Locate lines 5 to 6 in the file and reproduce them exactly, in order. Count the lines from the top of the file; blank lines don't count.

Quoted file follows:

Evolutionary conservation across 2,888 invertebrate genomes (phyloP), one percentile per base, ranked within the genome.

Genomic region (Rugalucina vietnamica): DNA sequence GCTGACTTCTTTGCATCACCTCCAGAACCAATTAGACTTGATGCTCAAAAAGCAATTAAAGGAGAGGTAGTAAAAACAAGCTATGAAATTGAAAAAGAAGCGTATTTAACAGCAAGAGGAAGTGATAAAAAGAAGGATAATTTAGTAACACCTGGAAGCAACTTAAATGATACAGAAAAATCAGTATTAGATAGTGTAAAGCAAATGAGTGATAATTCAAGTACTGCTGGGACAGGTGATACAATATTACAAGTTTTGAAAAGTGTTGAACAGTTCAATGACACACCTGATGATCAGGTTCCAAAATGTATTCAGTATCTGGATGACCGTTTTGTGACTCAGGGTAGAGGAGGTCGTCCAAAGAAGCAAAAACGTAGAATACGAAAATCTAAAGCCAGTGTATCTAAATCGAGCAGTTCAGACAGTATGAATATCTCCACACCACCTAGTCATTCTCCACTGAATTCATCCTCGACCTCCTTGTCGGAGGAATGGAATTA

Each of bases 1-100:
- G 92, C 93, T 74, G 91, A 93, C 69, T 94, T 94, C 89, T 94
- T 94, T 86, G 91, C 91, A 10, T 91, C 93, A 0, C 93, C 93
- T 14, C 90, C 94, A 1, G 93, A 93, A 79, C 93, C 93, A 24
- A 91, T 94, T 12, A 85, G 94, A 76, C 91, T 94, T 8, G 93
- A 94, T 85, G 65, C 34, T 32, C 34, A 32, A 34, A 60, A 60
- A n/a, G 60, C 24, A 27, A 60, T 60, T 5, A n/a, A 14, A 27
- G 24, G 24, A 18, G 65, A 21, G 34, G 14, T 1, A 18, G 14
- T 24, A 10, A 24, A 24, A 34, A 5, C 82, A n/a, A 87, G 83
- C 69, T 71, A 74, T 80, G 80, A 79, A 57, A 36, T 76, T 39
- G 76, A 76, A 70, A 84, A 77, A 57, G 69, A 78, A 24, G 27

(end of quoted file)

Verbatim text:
- T 94, T 86, G 91, C 91, A 10, T 91, C 93, A 0, C 93, C 93
- T 14, C 90, C 94, A 1, G 93, A 93, A 79, C 93, C 93, A 24